What We Learned from Ourselves

By Deborah Rinio, AASL Standards editorial board member

During the 2017 AASL National Conference, the AASL Standards editorial board and implementation task force offered two wrap-up sessions to help attendees process the information presented in the previous two days and enable them to ask questions. At the end of the wrap-up session, we asked attendees to write postcards to themselves. On those postcards, they shared areas where they would like to grow as a professional, where they would like their students to grow, and/or ways to build a stronger library community. AASL mailed these postcards to participants in January as a reminder of where they hoped to go, what they want to achieve, and how to get there. Many participants choose to publicly share their postcards. You can view recordings of the wrap-up session, as well as all the other standards-focused recorded sessions from the conference in Phoenix on eCOLLAB.

Below are some inspirational ideas from the postcards that were shared publicly. I hope these postcards inspire you to transform your library and your practice.

Some participants were thinking about collaborative opportunities with their staff and ways to get others involved:

  • “Focus on relationships!”
  • “As an instructional leader, I can dialogue with various stakeholders to share, discuss, & implement the standards for improved school libraries. Start w/other sch. librarians, then upper administration. Start the conversations!”
  • “I want to provide my area librarians with professional development on the new standards that is personal to them and helps them understand the standards are manageable and do-able.”
  • “Choose something each week to surface from standards in messaging to colleagues/stakeholders.”
  • “Be more passionate in my presentations to effectively demonstrate the transformative power of this work.”

Some had specific ideas for implementation in their library and practice:

  • “I can start by incorporating more digital citizenship into my tech lessons.”
  • “Learn to implement and foster inquiry among students!”
  • “Explore how to use Digital Badges to implement some of the learner standards.”
  • “I want to be more intentional in my inclusive practices. I can be sure to honor all student voices.”
  • “I want to identify and map how my current practice and lessons already align with these standards. I can start by focusing on a current unit to infuse the standards and enhance it.”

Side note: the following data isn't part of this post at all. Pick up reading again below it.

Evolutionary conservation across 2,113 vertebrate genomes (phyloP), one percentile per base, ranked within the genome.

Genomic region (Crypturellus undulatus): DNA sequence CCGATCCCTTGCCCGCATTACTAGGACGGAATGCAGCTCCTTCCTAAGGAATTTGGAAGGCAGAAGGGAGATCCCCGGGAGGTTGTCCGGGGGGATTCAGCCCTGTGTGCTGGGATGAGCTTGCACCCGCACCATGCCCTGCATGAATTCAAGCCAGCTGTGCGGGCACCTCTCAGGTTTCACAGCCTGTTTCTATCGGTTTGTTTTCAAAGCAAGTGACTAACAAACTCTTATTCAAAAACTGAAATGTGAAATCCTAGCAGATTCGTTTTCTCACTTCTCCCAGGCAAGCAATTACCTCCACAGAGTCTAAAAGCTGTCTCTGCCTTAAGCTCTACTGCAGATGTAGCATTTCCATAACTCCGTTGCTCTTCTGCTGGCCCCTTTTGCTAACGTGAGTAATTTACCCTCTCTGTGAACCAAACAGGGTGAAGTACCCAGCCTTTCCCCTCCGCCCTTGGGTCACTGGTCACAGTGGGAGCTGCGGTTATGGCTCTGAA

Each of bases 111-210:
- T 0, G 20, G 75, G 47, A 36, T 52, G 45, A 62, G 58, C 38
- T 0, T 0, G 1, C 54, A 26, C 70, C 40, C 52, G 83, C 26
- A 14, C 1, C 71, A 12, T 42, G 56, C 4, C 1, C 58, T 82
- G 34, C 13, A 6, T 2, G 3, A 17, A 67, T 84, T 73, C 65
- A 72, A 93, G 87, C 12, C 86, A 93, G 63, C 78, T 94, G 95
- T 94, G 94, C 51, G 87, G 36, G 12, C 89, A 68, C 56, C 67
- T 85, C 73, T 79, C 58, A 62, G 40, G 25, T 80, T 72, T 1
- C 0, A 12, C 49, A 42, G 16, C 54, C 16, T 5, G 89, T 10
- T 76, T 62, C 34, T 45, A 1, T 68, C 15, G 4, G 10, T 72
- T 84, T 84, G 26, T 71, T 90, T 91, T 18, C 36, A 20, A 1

Still more were energized from the conference and all the learning opportunities it presented. They wanted to keep that fire alive:

  • “I’ve learned that there’s always a new skill and/or idea to learn by coming 2 AASL!”
  • “Be sure to remember the AMAZING energy of the conference and the EXCITEMENT of LEARNING!”
  • “I’m excited about embedding these standards into my institution: Curate! Include! Engage!”
  • “What I gain (or gained) from attending this conference is a renewed sense of importance. You reinforce, fortify, & provide structure to our existence – something that we can articulate to our stakeholders. GREAT EXPERIENCE!”

One participant had a reminder for themselves about keeping your head above water and how it’s important to take small steps; even doing a little can go a long way:

  • “Don’t get discouraged!… you are doing so much (unknown) good.”

What about you!? Whether you went to the conference or not, it doesn’t mean you can’t benefit from the postcard exercise. The act of writing to yourself is a marvelous personal growth tool. It can help increase self-awareness by forcing the writer to think about where things are at now and where they want them to be in the future. When you open the letter, it can help remind you of your mindset at the time you wrote the letter and where you are now. Did you accomplish what you hoped to accomplish? Is there still a-ways to go? Did you go further than you could have imagined? You can also use this opportunity to inspire yourself; you know better than anyone what will motivate you.

Just write yourself a letter and seal it. Write the date you would like to open it on the front and then tuck it away until you’ll see it in the future. If you’re afraid you won’t be able to resist opening it, or you might have trouble finding it again in the future, use technology. Websites like Future Me enable you to write a letter to yourself and send it on a specified future date.

Or, even better, share your ideas by typing in the comments below. Happy learning and growing!

Categories: AASL National Conference, Blog Topics, Community, Professional Development


3 replies

  1. I LOVE this post because we are holding ourselves accountable – as the oft quoted saying goes “If not us, who? If not now, when?”

  2. Wow, great post! It makes me feel re-energized about the great learning that happened in Phoenix.

  3. Thanks for this, Deborah! As always, you have insights that are accurate and inspiring.

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